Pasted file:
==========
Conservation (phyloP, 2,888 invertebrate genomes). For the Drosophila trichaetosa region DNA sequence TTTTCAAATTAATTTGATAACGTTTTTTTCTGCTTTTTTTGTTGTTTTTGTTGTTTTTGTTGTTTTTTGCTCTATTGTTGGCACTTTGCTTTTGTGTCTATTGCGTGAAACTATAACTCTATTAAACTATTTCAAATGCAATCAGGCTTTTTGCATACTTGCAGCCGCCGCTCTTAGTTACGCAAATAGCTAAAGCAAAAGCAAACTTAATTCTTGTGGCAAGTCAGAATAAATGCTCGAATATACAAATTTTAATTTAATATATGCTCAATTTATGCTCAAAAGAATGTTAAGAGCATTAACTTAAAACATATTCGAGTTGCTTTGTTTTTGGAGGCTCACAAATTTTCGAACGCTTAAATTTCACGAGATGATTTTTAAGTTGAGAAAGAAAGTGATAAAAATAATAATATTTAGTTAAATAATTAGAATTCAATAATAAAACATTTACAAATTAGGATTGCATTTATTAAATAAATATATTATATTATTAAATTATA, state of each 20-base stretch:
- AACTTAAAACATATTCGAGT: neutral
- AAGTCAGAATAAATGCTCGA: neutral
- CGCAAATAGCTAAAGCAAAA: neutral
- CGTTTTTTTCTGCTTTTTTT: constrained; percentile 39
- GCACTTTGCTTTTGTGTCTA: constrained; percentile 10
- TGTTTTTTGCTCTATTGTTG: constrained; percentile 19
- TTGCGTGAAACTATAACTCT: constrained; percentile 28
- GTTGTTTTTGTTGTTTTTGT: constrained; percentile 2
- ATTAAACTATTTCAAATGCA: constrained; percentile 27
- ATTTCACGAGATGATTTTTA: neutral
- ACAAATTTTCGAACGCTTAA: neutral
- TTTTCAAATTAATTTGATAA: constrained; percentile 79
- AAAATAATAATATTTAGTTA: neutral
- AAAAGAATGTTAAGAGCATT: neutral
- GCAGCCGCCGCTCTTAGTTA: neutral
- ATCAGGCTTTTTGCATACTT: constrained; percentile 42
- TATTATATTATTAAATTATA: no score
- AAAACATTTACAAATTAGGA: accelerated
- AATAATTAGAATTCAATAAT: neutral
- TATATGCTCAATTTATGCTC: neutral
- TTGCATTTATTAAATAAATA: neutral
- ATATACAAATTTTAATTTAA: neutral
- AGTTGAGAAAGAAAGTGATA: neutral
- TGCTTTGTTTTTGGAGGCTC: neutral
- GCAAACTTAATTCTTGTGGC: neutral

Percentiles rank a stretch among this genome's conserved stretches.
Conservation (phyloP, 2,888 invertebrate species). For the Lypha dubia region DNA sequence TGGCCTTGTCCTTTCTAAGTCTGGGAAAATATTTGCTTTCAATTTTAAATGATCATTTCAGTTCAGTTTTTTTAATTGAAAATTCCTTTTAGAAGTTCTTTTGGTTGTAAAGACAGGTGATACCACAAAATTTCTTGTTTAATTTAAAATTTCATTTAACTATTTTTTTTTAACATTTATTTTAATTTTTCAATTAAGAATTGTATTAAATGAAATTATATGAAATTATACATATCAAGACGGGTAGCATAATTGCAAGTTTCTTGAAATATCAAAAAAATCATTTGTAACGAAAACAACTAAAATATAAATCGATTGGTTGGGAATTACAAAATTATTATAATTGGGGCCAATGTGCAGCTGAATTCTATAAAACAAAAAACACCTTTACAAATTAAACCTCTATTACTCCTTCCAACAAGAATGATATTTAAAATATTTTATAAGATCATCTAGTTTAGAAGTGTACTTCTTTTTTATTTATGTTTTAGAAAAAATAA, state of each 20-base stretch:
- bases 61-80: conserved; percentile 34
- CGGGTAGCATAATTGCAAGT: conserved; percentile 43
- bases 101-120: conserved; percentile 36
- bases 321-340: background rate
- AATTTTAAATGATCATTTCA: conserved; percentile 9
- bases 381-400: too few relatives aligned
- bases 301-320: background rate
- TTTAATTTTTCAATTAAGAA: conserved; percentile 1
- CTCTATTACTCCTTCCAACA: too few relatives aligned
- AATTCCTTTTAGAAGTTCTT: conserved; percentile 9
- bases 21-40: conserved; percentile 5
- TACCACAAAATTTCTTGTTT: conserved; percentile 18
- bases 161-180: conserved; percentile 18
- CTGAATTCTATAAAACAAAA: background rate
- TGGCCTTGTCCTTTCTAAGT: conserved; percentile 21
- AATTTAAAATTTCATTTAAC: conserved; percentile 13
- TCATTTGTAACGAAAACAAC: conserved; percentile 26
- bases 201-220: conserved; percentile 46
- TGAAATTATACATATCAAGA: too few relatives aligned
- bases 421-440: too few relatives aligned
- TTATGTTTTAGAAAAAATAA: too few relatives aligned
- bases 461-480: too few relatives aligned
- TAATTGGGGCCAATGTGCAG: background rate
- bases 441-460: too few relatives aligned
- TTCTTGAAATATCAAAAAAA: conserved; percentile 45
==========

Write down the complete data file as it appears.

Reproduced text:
Conservation (phyloP, 2,888 invertebrate genomes). For the Drosophila trichaetosa region DNA sequence TTTTCAAATTAATTTGATAACGTTTTTTTCTGCTTTTTTTGTTGTTTTTGTTGTTTTTGTTGTTTTTTGCTCTATTGTTGGCACTTTGCTTTTGTGTCTATTGCGTGAAACTATAACTCTATTAAACTATTTCAAATGCAATCAGGCTTTTTGCATACTTGCAGCCGCCGCTCTTAGTTACGCAAATAGCTAAAGCAAAAGCAAACTTAATTCTTGTGGCAAGTCAGAATAAATGCTCGAATATACAAATTTTAATTTAATATATGCTCAATTTATGCTCAAAAGAATGTTAAGAGCATTAACTTAAAACATATTCGAGTTGCTTTGTTTTTGGAGGCTCACAAATTTTCGAACGCTTAAATTTCACGAGATGATTTTTAAGTTGAGAAAGAAAGTGATAAAAATAATAATATTTAGTTAAATAATTAGAATTCAATAATAAAACATTTACAAATTAGGATTGCATTTATTAAATAAATATATTATATTATTAAATTATA, state of each 20-base stretch:
- AACTTAAAACATATTCGAGT: neutral
- AAGTCAGAATAAATGCTCGA: neutral
- CGCAAATAGCTAAAGCAAAA: neutral
- CGTTTTTTTCTGCTTTTTTT: constrained; percentile 39
- GCACTTTGCTTTTGTGTCTA: constrained; percentile 10
- TGTTTTTTGCTCTATTGTTG: constrained; percentile 19
- TTGCGTGAAACTATAACTCT: constrained; percentile 28
- GTTGTTTTTGTTGTTTTTGT: constrained; percentile 2
- ATTAAACTATTTCAAATGCA: constrained; percentile 27
- ATTTCACGAGATGATTTTTA: neutral
- ACAAATTTTCGAACGCTTAA: neutral
- TTTTCAAATTAATTTGATAA: constrained; percentile 79
- AAAATAATAATATTTAGTTA: neutral
- AAAAGAATGTTAAGAGCATT: neutral
- GCAGCCGCCGCTCTTAGTTA: neutral
- ATCAGGCTTTTTGCATACTT: constrained; percentile 42
- TATTATATTATTAAATTATA: no score
- AAAACATTTACAAATTAGGA: accelerated
- AATAATTAGAATTCAATAAT: neutral
- TATATGCTCAATTTATGCTC: neutral
- TTGCATTTATTAAATAAATA: neutral
- ATATACAAATTTTAATTTAA: neutral
- AGTTGAGAAAGAAAGTGATA: neutral
- TGCTTTGTTTTTGGAGGCTC: neutral
- GCAAACTTAATTCTTGTGGC: neutral

Percentiles rank a stretch among this genome's conserved stretches.
Conservation (phyloP, 2,888 invertebrate species). For the Lypha dubia region DNA sequence TGGCCTTGTCCTTTCTAAGTCTGGGAAAATATTTGCTTTCAATTTTAAATGATCATTTCAGTTCAGTTTTTTTAATTGAAAATTCCTTTTAGAAGTTCTTTTGGTTGTAAAGACAGGTGATACCACAAAATTTCTTGTTTAATTTAAAATTTCATTTAACTATTTTTTTTTAACATTTATTTTAATTTTTCAATTAAGAATTGTATTAAATGAAATTATATGAAATTATACATATCAAGACGGGTAGCATAATTGCAAGTTTCTTGAAATATCAAAAAAATCATTTGTAACGAAAACAACTAAAATATAAATCGATTGGTTGGGAATTACAAAATTATTATAATTGGGGCCAATGTGCAGCTGAATTCTATAAAACAAAAAACACCTTTACAAATTAAACCTCTATTACTCCTTCCAACAAGAATGATATTTAAAATATTTTATAAGATCATCTAGTTTAGAAGTGTACTTCTTTTTTATTTATGTTTTAGAAAAAATAA, state of each 20-base stretch:
- bases 61-80: conserved; percentile 34
- CGGGTAGCATAATTGCAAGT: conserved; percentile 43
- bases 101-120: conserved; percentile 36
- bases 321-340: background rate
- AATTTTAAATGATCATTTCA: conserved; percentile 9
- bases 381-400: too few relatives aligned
- bases 301-320: background rate
- TTTAATTTTTCAATTAAGAA: conserved; percentile 1
- CTCTATTACTCCTTCCAACA: too few relatives aligned
- AATTCCTTTTAGAAGTTCTT: conserved; percentile 9
- bases 21-40: conserved; percentile 5
- TACCACAAAATTTCTTGTTT: conserved; percentile 18
- bases 161-180: conserved; percentile 18
- CTGAATTCTATAAAACAAAA: background rate
- TGGCCTTGTCCTTTCTAAGT: conserved; percentile 21
- AATTTAAAATTTCATTTAAC: conserved; percentile 13
- TCATTTGTAACGAAAACAAC: conserved; percentile 26
- bases 201-220: conserved; percentile 46
- TGAAATTATACATATCAAGA: too few relatives aligned
- bases 421-440: too few relatives aligned
- TTATGTTTTAGAAAAAATAA: too few relatives aligned
- bases 461-480: too few relatives aligned
- TAATTGGGGCCAATGTGCAG: background rate
- bases 441-460: too few relatives aligned
- TTCTTGAAATATCAAAAAAA: conserved; percentile 45